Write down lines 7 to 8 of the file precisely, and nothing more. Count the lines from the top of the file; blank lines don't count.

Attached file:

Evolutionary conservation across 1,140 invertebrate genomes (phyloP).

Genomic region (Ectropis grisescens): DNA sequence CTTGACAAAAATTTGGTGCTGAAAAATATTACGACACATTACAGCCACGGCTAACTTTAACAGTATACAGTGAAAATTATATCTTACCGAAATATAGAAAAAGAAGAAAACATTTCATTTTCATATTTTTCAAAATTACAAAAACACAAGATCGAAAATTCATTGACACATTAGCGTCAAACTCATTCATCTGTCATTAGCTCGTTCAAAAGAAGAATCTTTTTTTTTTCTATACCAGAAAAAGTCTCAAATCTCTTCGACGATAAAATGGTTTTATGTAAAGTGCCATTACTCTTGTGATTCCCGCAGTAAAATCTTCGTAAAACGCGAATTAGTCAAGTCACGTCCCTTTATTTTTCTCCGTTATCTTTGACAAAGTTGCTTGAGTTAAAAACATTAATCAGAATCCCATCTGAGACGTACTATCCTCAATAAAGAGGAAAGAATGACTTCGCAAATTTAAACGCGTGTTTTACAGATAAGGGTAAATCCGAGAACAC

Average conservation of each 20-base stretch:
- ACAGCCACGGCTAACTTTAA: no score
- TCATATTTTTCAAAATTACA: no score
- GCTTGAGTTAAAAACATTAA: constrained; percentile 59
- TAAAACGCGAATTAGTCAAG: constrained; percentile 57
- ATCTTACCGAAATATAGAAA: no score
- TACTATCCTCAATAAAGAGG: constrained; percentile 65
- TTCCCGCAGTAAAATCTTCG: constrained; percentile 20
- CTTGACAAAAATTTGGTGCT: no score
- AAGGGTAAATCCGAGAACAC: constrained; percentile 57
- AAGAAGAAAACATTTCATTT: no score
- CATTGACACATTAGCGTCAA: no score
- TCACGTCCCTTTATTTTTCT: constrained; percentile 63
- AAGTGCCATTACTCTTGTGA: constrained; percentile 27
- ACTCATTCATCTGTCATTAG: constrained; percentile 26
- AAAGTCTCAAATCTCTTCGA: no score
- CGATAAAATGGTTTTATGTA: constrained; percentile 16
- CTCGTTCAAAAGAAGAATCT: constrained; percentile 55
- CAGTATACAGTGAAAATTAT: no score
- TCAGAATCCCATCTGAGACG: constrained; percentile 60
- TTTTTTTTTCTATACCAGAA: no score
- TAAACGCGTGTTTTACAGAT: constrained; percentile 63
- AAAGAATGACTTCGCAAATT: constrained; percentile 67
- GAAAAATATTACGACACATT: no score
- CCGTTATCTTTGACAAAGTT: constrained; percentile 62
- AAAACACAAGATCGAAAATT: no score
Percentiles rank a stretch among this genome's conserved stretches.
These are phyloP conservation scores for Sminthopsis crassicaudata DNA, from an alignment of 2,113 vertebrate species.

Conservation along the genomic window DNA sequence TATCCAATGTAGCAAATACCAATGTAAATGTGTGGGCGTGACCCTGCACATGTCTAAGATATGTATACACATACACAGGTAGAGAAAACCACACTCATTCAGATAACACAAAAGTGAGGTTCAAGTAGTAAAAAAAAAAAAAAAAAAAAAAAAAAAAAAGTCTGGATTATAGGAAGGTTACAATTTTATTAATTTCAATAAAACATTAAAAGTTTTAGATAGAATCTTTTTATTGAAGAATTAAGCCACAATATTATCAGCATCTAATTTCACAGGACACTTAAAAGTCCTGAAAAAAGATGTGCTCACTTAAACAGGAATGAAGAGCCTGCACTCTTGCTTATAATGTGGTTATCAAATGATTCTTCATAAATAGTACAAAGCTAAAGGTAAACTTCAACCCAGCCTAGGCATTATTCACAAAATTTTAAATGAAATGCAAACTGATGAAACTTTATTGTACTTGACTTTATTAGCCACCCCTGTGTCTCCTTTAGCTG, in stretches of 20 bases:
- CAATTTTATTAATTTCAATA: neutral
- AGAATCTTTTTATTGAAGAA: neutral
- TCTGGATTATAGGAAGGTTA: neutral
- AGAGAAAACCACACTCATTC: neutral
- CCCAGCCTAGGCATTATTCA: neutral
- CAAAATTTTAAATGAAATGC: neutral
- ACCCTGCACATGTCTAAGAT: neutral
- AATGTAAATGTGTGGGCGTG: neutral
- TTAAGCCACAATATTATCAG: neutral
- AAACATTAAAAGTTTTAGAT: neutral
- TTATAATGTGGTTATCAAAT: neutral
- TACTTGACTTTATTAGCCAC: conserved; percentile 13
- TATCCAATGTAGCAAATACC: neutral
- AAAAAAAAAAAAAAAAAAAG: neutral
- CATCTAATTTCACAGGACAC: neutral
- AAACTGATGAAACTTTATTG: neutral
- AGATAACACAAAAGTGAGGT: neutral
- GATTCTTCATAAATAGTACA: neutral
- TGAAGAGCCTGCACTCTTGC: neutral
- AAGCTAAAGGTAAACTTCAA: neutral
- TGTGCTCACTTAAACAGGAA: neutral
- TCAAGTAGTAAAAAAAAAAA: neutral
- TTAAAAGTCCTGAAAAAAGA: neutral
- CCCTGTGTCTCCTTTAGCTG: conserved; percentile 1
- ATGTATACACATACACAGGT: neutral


- TAAAACGCGAATTAGTCAAG: constrained; percentile 57
- ATCTTACCGAAATATAGAAA: no score